Do any of these sound familiar?
• The lawn service had to go. I used them for more than 15 years, and by the last season, my lawn looked terrible. The spring seeding didn’t take, nutsedge and wiregrass consumed half the yard, and they just kept spraying chemicals. I wish somebody had just told me the yard needed grub killer, more topsoil, and organic material. I would have done it. In fact, I did — with somebody else.
• We lost him after 20 years. At the time, I could only describe myself as stunned. I didn’t see it coming. In hindsight, I guess I should have, but I didn’t. He’s now with a new financial advisor who is no better than we are at advising. She lured him away by making him feel important. We blew it. Simple as that.
• We offer great deals to new customers. I’ve got introductory prices, pilot prices, and other discounts I can use. Where things get sticky is retention. Unless a customer leaves, I don’t have a lot of flexibility. This place chases them and then begs them to stay when they threaten to leave. No wonder customers aren’t happy when I take their calls.
People responsible for providing customer service know great customers are not a dime a dozen. Yet, every single day, businesses lose people they’d like to keep. What’s going on? While the root cause could be anything, usually, these defections stem from a few key mistakes.
Mistake 1: You’re Not Checking In
A business assumes longevity equals happy in the relationship; however, the truth is more complicated. There are a lot of “blah” service marriages out there. Just because someone has stuck around a long time does not mean he or she is committed to the service or the service provider. If another business says it can do better, a breakup may be imminent.
Mitigation move: There’s a reason people celebrate anniversaries. Do you have an annual check-in meeting with your customers? If not, consider piloting this process with a select group. The purpose of the meeting isn’t to sell. Rather, it’s to say “thank you,” to ask questions, and, more importantly, to listen.
Smart businesses find creative ways to make check-in meetings work: an energy company offers an annual energy audit to homeowners at no cost; a bank branch schedules time to go over a customer’s accounts, listen to his financial goals, and review new products; or a power-washing company proactively performs an annual spring cleaning assessment and estimate for cleaning. You can probably find a meaningful way to connect with your coatings customers.
Mistake 2: You Aren’t Giving Your Customers Your Best
A business doesn’t think like its customers or have their best interest at heart. Anyone who has ever left a business and then received email invitations to come back at a better rate understands this error. If you could have given me phone service for $14.99 a month, why didn’t you say so when I was paying $34.99? Get away, and goodbye.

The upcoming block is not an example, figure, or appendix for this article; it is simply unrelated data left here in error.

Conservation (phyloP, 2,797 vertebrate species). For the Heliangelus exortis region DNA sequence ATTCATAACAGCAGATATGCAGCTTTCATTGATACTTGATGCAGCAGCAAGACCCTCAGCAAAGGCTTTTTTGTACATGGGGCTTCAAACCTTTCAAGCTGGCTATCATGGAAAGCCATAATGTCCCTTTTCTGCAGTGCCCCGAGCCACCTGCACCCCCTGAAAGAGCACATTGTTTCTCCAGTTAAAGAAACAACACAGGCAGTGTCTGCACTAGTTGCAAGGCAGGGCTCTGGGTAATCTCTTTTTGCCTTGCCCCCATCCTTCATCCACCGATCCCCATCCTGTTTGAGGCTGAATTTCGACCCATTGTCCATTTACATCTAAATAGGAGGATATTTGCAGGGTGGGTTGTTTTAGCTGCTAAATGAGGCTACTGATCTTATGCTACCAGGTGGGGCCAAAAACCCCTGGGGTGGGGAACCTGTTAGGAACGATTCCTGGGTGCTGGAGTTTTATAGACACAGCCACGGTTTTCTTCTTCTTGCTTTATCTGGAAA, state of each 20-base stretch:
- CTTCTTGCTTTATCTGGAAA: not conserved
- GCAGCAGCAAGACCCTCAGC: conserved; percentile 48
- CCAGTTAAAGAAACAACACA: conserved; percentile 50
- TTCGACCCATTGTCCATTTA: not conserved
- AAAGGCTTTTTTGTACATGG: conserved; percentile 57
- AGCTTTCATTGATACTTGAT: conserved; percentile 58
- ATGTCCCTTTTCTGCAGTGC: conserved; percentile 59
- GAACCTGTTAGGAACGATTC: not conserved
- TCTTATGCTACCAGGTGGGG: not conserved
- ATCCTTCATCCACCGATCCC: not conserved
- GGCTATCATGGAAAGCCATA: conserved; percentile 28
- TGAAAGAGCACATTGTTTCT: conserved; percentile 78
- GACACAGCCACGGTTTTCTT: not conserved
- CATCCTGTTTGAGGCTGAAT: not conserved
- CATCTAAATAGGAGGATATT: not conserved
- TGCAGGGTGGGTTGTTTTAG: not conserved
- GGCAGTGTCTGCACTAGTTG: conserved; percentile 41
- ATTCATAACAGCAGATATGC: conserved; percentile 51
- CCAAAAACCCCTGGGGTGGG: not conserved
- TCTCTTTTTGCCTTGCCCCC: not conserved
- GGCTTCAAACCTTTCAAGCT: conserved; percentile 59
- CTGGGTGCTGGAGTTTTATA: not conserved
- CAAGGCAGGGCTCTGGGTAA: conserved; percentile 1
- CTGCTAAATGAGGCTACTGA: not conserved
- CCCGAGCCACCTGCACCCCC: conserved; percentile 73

Mitigation move: Give your existing customers your best service, best advice, and best deals. Doing so may hurt your wallet in the short term, but in the long run, it’s the right thing to do and it’s a strategy that will build trust and loyalty.
Mistake 3: Your Team Focuses on Itself
A business hires people who focus on themselves. For example, one of your office members tells a regular vendor too much about his life and his problems. At first, you were glad he was connecting. Now, you and the vendor dread hearing about the train wreck that is his situation — especially when no one asked. Lately, you get the feeling that all the vendor wants is peace.
Mitigation move: Live by a customer-first philosophy. The customer is the most important person in the room, not you. No matter how friendly customers are, avoid mistaking conviviality for someone’s desire to focus on you. To put it in math terms, try to do no more than 30 percent of the talking. Instead, spend your time asking good questions and listening to the answers.
Mistake 4: You’re Not Staying in Contact
A business follows a feast-or-famine contact model. For instance, a contractor coated a client’s roof five years ago and he’s getting in touch for the first time now that he’s learned the client might be buying elsewhere. He calls, he texts, he emails, and it’s too late. The customer has signed on with another company that he met at a rotary club meeting.
Mitigation move: Create a contact schedule that makes sense for your business. Also, look at other industries as you create your plan. For example, your hairdresser may have a technique or two that you can borrow for your sales role. You don’t want to be a pest, but, at the same time, you don’t want to be passed over the next time someone needs a new coating system.
They Should Be Your Customers!
With a little effort, you can avoid new mistakes. And over time, you can mitigate any bad choices you’ve made previously. Great customers are great customers, and they’re going to be somebody’s customer. Why not make decisions that will make you the provider of choice?